chapter  7
‘Doing something’ for the Soldiers of the Civil War
Pages 13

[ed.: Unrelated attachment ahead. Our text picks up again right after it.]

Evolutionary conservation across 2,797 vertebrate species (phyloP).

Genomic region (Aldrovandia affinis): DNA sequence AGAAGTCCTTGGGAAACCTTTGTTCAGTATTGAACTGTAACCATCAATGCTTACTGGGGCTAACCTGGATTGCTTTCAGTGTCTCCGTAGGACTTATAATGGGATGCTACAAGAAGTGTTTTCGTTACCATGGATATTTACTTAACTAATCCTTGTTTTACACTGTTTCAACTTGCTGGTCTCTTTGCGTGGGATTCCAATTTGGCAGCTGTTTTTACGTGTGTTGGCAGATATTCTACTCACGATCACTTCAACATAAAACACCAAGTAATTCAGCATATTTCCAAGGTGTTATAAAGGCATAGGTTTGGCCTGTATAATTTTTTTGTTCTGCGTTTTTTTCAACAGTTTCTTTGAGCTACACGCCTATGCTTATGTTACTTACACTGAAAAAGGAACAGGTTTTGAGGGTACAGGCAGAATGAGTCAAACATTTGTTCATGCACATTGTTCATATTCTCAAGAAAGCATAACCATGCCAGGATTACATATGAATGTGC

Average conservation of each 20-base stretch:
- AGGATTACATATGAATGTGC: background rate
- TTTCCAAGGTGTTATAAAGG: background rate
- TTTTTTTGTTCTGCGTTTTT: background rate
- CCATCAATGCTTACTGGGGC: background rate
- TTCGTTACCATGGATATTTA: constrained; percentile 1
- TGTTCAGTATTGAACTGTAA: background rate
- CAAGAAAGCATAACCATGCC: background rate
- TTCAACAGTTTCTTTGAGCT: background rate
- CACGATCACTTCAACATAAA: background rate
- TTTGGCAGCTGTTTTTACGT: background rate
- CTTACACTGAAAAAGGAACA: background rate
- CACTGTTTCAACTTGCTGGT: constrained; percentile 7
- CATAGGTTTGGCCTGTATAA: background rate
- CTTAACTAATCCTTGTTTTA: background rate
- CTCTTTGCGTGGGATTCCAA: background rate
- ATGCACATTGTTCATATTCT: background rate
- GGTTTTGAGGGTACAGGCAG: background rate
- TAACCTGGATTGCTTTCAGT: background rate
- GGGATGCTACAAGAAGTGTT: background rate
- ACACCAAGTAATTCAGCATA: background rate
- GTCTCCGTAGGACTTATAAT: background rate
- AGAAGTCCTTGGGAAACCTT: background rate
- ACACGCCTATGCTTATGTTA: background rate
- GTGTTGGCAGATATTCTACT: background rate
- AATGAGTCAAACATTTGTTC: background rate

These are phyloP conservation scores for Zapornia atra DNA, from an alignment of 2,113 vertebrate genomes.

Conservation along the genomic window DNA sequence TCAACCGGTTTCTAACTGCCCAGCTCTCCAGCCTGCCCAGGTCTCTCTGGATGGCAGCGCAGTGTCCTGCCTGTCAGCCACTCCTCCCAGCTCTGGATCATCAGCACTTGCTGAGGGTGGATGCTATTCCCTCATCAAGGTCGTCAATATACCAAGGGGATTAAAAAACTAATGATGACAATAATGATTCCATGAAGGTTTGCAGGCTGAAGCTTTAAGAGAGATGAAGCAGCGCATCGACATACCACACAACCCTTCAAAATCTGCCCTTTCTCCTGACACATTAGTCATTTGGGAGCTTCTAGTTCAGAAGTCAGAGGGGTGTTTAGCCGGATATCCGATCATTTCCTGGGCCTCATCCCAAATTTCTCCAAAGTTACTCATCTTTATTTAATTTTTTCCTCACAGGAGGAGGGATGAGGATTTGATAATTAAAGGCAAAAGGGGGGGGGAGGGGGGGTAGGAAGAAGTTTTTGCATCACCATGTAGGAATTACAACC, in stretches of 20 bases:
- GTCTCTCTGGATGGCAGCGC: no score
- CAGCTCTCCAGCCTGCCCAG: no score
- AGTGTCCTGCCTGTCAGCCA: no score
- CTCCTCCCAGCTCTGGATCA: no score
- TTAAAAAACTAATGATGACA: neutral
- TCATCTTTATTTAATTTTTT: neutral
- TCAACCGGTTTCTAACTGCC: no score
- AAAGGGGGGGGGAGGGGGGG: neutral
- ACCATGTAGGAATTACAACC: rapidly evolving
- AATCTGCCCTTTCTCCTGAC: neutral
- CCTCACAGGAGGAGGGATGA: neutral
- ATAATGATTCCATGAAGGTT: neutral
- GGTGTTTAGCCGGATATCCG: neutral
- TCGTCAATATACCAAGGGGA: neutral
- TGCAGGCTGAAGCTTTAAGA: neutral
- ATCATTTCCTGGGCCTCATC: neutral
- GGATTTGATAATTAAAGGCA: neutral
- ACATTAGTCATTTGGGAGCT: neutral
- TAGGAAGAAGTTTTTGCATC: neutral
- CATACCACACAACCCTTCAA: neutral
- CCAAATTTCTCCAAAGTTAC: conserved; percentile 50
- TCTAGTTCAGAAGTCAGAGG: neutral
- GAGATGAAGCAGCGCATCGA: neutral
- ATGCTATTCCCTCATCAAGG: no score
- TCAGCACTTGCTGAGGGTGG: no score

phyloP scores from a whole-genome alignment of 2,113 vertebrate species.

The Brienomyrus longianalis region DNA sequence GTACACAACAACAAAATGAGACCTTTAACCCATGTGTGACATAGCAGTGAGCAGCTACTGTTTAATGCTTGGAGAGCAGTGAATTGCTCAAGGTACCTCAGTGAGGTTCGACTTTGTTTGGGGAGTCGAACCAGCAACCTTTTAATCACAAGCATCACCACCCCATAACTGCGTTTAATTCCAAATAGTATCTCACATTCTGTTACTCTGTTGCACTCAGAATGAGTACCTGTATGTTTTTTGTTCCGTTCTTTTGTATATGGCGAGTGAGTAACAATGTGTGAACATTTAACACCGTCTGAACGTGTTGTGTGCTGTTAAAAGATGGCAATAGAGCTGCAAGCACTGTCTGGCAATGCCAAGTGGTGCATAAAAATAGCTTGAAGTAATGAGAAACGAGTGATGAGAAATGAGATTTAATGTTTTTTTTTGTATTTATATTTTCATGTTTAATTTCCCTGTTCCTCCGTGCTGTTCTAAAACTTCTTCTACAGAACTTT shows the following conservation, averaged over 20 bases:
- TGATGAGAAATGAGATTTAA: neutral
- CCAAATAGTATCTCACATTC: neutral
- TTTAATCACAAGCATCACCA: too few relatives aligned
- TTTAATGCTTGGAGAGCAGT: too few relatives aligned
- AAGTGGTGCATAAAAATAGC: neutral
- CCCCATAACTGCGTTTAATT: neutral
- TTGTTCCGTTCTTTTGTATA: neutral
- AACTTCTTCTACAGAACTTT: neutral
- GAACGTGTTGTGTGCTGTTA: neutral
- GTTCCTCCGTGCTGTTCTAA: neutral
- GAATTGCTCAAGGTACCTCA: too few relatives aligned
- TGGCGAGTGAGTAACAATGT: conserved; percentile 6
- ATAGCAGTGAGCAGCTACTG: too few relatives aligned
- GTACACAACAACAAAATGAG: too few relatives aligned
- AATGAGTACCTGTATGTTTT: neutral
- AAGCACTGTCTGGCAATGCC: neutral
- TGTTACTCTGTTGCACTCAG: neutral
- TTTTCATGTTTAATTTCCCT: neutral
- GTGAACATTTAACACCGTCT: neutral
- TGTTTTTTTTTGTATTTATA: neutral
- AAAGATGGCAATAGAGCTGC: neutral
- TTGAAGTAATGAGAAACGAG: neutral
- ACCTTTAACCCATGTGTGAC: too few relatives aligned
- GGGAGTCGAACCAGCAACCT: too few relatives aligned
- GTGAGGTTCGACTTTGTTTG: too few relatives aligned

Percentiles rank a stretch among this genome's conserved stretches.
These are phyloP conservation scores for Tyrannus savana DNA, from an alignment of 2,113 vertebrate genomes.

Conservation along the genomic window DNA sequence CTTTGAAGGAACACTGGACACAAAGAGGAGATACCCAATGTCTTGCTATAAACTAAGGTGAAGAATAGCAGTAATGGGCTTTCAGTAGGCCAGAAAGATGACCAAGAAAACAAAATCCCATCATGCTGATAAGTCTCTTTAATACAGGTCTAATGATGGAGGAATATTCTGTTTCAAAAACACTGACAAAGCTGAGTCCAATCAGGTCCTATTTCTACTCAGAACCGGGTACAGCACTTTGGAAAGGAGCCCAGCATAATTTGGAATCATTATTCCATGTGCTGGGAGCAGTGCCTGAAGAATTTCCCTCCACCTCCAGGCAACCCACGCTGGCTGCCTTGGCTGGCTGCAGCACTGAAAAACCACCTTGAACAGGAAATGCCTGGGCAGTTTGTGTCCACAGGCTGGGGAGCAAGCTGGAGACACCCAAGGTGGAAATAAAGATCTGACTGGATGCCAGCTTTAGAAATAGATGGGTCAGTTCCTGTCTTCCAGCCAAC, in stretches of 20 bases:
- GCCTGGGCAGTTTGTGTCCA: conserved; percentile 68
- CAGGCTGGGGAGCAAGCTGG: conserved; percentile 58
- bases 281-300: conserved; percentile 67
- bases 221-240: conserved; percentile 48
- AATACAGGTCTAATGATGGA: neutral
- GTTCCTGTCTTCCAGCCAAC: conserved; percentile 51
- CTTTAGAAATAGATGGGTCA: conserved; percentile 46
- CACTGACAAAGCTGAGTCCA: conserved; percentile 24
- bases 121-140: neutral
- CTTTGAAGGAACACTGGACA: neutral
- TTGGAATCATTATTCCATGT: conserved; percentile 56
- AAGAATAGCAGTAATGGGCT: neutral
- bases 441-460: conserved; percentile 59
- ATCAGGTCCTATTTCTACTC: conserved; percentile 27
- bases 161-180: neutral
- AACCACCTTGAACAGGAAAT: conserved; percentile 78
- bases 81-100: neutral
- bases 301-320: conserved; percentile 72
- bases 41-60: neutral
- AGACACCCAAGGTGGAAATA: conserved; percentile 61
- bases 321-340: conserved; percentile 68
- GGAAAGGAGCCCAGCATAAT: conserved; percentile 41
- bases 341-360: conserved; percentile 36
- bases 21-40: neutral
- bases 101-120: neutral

In the ction James was to write a er the early Civil War tales, the gure of the soldier disappears and the subject of the war, with the exception of several references in Th e Bostonians, is only occasionally touched upon in a silence which lasted for about forty years. It is not until the late discursive and autobiographical writing of his nal decade, his extended return to America and later exposure to the letters of family and friends dating from the 1860s, that James once more considers his early years in New York and New England, and the war which changed the national consciousness. In the revelatory and expressive detail of A Small Boy and Others (1913) and Notes of a Son and Brother (1914) he returns to the period of his youth and invests in the gure of the soldier, both abstract and individualized, his feelings for young men and their place in the national history. ey constitute, for James, the Civil War, their heroism and beauty the object of his admiration, and their premature deaths the motive for his ‘memorializing’ them. In a variety of roles he, at this late and emboldened stage, will serve these young men, humbly and in a ‘brothering’ capacity as well as restoring their bodies through the erotic potential of his discourse; in a sequence of portraits he will, indeed, ‘do something’ for them. ‘ e Story of a Year’, ‘An Extraordinary Case’ and ‘Poor Richard’ were never revived by James for the New York Edition (in common with all the other short stories published before 1871), but, in a sense, he would revise the messages they contain and access once more their romantic emotions as he ‘sounded’, or ‘– if rather terrible the image – “dragged”’ the past in the powerful reminiscences completed in his last years.1